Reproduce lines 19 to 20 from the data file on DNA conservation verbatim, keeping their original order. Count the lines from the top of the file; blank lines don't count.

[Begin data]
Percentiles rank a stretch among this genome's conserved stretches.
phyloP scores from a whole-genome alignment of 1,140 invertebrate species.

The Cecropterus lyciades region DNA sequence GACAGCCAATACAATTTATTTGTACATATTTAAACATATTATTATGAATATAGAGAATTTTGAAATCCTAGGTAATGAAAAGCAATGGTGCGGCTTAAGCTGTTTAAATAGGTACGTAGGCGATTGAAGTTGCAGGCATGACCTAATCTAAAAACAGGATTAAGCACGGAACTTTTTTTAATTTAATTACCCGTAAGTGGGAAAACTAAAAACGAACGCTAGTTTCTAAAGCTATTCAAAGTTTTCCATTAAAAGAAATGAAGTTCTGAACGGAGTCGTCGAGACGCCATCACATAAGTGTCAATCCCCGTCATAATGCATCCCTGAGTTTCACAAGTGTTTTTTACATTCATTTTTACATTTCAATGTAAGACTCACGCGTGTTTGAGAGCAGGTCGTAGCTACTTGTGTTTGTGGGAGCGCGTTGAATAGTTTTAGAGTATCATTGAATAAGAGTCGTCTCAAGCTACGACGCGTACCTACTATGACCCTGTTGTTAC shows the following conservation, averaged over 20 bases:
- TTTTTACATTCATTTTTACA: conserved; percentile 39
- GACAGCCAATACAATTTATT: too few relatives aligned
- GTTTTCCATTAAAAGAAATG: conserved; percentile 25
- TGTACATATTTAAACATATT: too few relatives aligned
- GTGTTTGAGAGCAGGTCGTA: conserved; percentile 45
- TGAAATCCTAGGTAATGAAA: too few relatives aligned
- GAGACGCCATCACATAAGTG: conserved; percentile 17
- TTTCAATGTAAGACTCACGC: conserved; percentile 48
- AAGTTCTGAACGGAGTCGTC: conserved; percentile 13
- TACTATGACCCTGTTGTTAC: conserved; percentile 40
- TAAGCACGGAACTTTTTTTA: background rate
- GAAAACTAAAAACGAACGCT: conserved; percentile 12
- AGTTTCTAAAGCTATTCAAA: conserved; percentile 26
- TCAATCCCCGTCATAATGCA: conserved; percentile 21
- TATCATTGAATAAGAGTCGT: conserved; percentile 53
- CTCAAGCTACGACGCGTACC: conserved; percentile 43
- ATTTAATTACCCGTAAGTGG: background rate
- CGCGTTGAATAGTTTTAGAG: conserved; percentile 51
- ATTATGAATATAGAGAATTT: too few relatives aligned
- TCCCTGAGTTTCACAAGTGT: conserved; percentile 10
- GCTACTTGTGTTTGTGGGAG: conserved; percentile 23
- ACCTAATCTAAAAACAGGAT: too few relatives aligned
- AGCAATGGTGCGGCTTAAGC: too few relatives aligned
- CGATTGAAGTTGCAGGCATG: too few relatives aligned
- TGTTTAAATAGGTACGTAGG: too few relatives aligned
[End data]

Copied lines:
- CTCAAGCTACGACGCGTACC: conserved; percentile 43
- ATTTAATTACCCGTAAGTGG: background rate